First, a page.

In 10 states, homeowners’ and single-family renters’ average monthly energy costs are between $330 and $410.
Half of these states — Connecticut ($410), Massachusetts ($352), Rhode Island ($346), Vermont ($342) and Maine ($341) — are located in the Northeast, according to findings from WalletHub.
When determining average energy costs, WalletHub analyzed electricity, natural gas, motor fuel and home heating oil prices, along with consumption volumes. The latter is a key factor in average monthly costs, as a number of states with the highest bills didn’t have the highest prices.
Other states with the highest average energy bills included:
- Wyoming ($355)
- Alaska ($349)
- North Dakota ($342)
- Oklahoma ($334)
- Georgia ($331)
Consumers in the District of Columbia are cited as having the lowest average monthly energy bills at $223.
The district is followed by:
- Colorado ($244)
- Washington ($245)
- Oregon ($261)
- Arizona ($268)
- New Mexico ($274)
- Illinois ($274)
- Florida ($276)
- California ($280)
- Louisiana ($284)
The lowest fuel prices in the nation can be found in the South — specifically, South Carolina, Mississippi, Alabama, Arkansas and Tennessee. The West has the highest fuel prices, with Alaska, California, Hawaii, Washington and Nevada topping the list.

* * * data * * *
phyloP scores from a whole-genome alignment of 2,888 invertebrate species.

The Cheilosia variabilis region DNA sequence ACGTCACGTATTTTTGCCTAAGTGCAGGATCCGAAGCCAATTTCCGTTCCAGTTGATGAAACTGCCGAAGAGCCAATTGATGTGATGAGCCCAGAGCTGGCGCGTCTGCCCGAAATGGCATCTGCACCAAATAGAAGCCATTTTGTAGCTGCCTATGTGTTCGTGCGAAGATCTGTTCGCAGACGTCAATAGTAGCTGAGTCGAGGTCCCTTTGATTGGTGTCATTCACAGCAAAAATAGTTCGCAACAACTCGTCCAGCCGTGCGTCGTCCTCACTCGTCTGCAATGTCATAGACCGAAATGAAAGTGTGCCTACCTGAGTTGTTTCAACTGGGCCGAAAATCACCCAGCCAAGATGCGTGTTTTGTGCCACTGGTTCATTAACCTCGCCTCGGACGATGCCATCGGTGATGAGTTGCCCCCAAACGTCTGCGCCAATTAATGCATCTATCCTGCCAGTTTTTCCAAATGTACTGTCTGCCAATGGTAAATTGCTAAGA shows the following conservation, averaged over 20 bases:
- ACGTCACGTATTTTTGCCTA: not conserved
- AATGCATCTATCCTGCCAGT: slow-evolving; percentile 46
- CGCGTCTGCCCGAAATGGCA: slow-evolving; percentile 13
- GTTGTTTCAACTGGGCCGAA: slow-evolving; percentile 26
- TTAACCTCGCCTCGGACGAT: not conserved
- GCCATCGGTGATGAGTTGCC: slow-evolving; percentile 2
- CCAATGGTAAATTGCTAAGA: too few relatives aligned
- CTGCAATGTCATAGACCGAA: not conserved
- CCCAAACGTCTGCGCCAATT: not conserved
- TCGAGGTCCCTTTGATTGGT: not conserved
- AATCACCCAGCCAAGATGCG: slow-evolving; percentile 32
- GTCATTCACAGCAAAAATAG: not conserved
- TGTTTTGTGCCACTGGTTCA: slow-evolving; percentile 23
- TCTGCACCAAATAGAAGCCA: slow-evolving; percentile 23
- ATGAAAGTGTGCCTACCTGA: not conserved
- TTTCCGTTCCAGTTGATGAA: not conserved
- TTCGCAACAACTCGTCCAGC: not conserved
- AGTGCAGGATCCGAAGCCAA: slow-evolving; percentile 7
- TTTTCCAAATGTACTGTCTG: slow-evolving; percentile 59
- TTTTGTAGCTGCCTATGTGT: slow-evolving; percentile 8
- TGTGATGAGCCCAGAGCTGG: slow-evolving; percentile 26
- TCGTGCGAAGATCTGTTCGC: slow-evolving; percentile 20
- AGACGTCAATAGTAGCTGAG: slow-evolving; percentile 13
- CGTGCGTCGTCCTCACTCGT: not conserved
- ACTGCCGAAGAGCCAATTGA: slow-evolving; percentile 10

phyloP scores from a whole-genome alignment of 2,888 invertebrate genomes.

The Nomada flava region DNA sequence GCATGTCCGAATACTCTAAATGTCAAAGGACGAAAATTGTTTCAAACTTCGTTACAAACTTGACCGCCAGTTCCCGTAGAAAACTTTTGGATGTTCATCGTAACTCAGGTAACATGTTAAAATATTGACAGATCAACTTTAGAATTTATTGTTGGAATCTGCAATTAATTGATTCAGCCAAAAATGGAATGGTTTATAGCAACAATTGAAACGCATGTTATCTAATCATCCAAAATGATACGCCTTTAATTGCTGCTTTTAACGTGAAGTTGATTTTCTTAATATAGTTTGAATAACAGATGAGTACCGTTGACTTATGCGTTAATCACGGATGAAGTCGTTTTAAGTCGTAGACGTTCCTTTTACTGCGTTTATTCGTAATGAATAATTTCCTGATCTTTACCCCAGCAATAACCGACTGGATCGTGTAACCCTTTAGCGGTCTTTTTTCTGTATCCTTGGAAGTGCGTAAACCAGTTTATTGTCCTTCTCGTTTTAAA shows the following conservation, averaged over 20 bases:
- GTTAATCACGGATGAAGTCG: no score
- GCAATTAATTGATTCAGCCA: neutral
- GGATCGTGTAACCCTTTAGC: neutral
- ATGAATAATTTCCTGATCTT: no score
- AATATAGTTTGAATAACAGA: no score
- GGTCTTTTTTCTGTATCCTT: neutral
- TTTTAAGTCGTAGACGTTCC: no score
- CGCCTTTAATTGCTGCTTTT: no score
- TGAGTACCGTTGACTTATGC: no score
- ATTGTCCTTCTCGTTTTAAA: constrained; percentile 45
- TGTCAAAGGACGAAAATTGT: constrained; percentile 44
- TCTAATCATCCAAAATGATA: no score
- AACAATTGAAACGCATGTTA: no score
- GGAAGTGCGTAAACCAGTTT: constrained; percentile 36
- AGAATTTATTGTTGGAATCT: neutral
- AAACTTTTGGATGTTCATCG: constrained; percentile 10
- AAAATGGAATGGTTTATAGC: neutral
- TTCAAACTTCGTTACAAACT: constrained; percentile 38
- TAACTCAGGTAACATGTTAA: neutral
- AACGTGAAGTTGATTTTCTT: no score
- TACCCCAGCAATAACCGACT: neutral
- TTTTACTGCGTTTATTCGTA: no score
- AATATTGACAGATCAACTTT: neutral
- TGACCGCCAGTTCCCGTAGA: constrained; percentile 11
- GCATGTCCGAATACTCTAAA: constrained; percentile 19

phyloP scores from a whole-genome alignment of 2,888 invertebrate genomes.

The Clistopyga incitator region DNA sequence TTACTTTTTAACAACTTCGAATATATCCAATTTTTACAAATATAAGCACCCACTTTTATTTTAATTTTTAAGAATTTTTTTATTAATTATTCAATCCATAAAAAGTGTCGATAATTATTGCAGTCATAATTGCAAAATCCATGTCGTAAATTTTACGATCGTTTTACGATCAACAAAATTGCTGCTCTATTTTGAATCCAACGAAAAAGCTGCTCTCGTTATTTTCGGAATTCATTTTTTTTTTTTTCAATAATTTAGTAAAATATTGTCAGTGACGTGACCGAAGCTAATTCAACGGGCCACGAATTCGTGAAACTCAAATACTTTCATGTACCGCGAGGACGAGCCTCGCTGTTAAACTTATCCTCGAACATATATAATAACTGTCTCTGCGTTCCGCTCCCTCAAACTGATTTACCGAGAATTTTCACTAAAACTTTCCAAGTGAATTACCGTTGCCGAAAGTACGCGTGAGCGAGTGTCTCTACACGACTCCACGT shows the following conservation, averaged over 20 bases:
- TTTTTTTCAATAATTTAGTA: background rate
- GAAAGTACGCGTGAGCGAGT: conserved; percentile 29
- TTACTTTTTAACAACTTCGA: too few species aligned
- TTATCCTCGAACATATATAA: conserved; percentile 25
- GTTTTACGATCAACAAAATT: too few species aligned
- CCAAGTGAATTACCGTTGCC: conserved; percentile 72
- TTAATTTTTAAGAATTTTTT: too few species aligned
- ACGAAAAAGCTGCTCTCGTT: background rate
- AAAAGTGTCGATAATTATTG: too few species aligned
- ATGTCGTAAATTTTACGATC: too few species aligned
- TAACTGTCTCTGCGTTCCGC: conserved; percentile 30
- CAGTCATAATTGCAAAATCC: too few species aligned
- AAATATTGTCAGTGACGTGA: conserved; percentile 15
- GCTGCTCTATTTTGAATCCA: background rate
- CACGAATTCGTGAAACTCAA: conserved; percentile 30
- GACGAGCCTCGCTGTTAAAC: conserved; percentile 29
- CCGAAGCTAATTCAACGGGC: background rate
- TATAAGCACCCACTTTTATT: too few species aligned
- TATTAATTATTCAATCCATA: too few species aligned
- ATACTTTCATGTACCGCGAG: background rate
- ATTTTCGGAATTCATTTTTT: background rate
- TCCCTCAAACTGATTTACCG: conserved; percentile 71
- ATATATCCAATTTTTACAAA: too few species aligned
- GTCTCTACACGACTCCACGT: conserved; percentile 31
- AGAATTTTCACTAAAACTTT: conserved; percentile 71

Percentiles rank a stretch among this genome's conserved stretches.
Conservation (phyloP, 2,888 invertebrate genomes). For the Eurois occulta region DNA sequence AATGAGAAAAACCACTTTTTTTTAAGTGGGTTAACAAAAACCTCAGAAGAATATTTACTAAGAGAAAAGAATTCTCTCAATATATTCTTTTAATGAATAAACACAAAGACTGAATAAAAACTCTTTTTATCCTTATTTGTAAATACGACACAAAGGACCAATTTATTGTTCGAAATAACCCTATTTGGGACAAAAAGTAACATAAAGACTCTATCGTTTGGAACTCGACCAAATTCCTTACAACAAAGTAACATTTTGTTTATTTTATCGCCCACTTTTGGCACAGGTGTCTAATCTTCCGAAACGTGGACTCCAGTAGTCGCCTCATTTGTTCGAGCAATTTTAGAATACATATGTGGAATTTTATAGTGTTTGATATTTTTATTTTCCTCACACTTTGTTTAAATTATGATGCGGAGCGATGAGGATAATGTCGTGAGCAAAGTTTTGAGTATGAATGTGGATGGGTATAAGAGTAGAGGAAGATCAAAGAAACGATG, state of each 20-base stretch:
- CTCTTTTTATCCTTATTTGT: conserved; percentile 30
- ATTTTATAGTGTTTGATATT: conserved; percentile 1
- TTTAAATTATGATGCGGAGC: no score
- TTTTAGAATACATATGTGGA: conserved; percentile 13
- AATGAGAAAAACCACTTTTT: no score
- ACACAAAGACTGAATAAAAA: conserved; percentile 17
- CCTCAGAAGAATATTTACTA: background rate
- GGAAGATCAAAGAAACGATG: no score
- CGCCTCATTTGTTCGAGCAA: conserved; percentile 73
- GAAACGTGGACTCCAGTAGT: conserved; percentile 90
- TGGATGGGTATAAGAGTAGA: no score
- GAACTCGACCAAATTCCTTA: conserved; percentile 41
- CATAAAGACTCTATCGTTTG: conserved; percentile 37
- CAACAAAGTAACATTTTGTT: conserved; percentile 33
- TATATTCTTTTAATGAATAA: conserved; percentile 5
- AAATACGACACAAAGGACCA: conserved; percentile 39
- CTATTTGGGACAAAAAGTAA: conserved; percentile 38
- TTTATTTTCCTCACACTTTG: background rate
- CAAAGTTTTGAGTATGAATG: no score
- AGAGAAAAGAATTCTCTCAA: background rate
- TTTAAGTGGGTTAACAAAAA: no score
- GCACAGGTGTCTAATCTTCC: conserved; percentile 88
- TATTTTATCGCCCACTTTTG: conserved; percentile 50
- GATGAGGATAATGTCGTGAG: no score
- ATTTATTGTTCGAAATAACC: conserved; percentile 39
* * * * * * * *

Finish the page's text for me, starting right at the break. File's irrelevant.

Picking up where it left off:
Electricity prices are highest in Vermont, Connecticut, Arkansas, New York and Hawaii. The cheapest can be found in Washington, North Dakota, Idaho, Louisiana and West Virginia.
The cheapest natural gas prices can be found in North Dakota, Colorado, Idaho, Minnesota and Montana. If you’re utilizing natural gas in Maine, Alabama, Vermont, Florida or Hawaii, then you’re paying the most in the nation.
When it comes to heating oil, Northeastern states account for the highest percentage of usage and also have the highest costs. D.C., New York, Connecticut, New Jersey and Massachusetts have the highest prices.
But lower prices don’t always equate to lower costs. Consumption is key when it comes to energy bill totals.
WalletHub points to southern Louisiana, an area with scorching summer weather but cheap electricity. The result: Households still end up with higher out-of-pocket costs than those in energy-expensive Northern California, where the temperate climate keeps heating and cooling units idle most of the year.
North Dakota is another interesting case. The state has some of the lowest electricity costs and natural gas prices in the nation but consumes the most electricity and fuel. Consumption outweighs low prices; North Dakota ranked as having the sixth-highest energy bills.
It’s estimated that roughly 7.3 percent of the average consumer’s annual income goes to energy costs. July is typically the month with the highest energy consumption, followed by August.
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